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This is what I have there may be a newer model. It is an AP out of the box press some buttons and it is a repeater.

As far as range for WiFi, outside maybe 300 feet to a small tablet. The antenna in the remote device is the problem. The designers seem to have zero idea what an antenna should do. They think impedance matching is the goal and put the highest loss SMD resistor antenna in,

In using a second AP you need a Cat5 run from your router to somewhere outside near or seeing the other house, buy some POE widgets so you don't need to wire AC near the AP. You can use any old AP this way.

Try this. Assuming you current AP isn't toasted, unplug it from the network and move it to a point of your house near the other house, plug it in to AC . Go into the other house. How many bars? Is it getting a reliable signal? You wont have a network connection but you shoul have carrier.
 
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prcguy

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Basically yes. I run an Access Point here and you just run an Ethernet cable from your router to it, set it up for the WiFi bands, channels SSID and some other stuff and off you go. I got this one to replace a real old one that only had 2.4GHz and my WiFi went from less than 40mbps to 122mbps. I have not explored external antennas on the new one yet but it covers much more range stock than my old one did with its stock antennas. Amazon.com: Ubiquiti UniFi AP AC PRO 802.11ac Scalable Enterprise Wi-Fi Access Point (UAP-AC-PRO-E-US) PoE Adapter Sold Separately: Computers & Accessories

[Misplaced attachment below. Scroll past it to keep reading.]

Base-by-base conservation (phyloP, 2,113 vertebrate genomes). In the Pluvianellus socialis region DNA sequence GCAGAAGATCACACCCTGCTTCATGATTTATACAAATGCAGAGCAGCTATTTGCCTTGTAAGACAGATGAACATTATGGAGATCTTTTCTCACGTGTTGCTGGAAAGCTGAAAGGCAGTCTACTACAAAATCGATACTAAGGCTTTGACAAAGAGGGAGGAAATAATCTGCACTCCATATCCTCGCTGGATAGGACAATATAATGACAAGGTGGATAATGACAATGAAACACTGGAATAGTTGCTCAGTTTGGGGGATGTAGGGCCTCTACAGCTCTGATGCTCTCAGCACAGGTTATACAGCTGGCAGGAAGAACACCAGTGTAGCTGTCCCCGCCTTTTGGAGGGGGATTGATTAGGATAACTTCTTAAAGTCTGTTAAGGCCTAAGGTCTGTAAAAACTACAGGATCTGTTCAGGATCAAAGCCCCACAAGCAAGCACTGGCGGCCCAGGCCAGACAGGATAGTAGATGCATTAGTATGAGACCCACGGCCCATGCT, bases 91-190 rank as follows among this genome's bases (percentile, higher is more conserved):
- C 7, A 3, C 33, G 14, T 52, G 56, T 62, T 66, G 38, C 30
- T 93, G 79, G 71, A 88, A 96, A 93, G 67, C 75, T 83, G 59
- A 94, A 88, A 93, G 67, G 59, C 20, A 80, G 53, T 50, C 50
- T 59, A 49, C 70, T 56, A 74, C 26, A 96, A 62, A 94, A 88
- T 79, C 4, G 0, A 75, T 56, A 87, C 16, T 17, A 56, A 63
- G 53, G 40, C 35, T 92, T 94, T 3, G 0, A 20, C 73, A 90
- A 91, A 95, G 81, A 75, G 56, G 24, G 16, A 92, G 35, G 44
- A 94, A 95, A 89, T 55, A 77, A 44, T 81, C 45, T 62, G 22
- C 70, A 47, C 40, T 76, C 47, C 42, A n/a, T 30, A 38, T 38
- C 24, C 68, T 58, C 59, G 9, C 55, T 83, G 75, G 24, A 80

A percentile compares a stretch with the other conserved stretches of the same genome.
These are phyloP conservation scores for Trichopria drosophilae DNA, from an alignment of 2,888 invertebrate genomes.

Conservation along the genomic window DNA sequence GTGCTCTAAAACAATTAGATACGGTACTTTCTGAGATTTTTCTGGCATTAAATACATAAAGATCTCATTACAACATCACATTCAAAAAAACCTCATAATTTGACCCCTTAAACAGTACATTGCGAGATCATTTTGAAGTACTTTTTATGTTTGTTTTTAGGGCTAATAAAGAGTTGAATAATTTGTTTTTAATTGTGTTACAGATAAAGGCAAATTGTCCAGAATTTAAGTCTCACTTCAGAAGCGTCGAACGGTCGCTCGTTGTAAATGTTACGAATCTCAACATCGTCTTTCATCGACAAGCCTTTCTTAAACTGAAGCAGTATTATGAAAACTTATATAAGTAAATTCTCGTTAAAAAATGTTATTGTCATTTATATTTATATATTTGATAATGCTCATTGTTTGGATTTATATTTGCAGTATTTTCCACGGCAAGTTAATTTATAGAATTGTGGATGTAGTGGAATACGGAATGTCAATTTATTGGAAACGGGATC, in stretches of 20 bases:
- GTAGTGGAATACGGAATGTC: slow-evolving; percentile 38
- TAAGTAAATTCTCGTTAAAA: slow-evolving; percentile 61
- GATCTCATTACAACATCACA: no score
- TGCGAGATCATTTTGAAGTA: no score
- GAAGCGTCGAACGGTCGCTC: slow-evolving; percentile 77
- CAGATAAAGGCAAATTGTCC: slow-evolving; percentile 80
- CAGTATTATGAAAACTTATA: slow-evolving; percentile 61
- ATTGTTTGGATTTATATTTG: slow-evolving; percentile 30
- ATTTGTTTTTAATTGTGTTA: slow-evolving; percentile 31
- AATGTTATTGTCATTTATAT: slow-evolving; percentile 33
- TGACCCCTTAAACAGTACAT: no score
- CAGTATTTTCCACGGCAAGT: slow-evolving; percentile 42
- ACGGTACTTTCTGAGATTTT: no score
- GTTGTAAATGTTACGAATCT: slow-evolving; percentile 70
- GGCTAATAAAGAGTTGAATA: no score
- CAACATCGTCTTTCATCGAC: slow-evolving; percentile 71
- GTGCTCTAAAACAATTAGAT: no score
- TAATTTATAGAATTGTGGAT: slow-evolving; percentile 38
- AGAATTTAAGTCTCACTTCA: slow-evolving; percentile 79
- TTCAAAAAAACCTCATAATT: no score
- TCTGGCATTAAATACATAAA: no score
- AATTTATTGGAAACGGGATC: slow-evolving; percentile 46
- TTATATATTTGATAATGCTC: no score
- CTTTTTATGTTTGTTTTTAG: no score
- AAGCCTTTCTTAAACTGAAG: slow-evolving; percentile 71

A) Next door is over 100', maybe 200'.
B) It's already in the corner as far as it will go.
C) I don't think I want a reflector because that would hurt in the other direction.
D) I'm not having much luck finding the Engenius thing.
E) How does an AP work? I run an ethernet wire to it and have it outside between the houses?
 

bharvey2

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Something like this can screw on directly to a yagi with a N mount. CAT5/6 cable would then plug in to it and to your local network on the other end of the cable. Properly configured, you now have an access point that should reach a few hundred feet with the proper antenna. I've used a number of them over the years for various permanent and temporary projects.

UBNT Bullet
 

RFI-EMI-GUY

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Something like this can screw on directly to a yagi with a N mount. CAT5/6 cable would then plug in to it and to your local network on the other end of the cable. Properly configured, you now have an access point that should reach a few hundred feet with the proper antenna. I've used a number of them over the years for various permanent and temporary projects.

UBNT Bullet
If that still doesnt work, one on each end probably would and he could connect via Cat 5 to his laptop on the far end.
 

bharvey2

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I've done the same thing as you suggest as well as placing another wi-fi router at the other end, creating another remote network connected via a wireless bridge. (two bullets)
 

RFI-EMI-GUY

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actually bridging two window mounted AP's, even crummy ones, would have better antenna coupling than one AP trying to reach a tablet or a laptop.
 

bharvey2

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actually bridging two window mounted AP's, even crummy ones, would have better antenna coupling than one AP trying to reach a tablet or a laptop.

Yes it would, that's for sure. Cost of admission and complexity go up though. In any case, it can be done.
 

scanmanmi

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So I used these products and it works great now. Maybe even better than I hoped.
 

bharvey2

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Glad you got it working. I've never heard of that brand but if it does the job, great.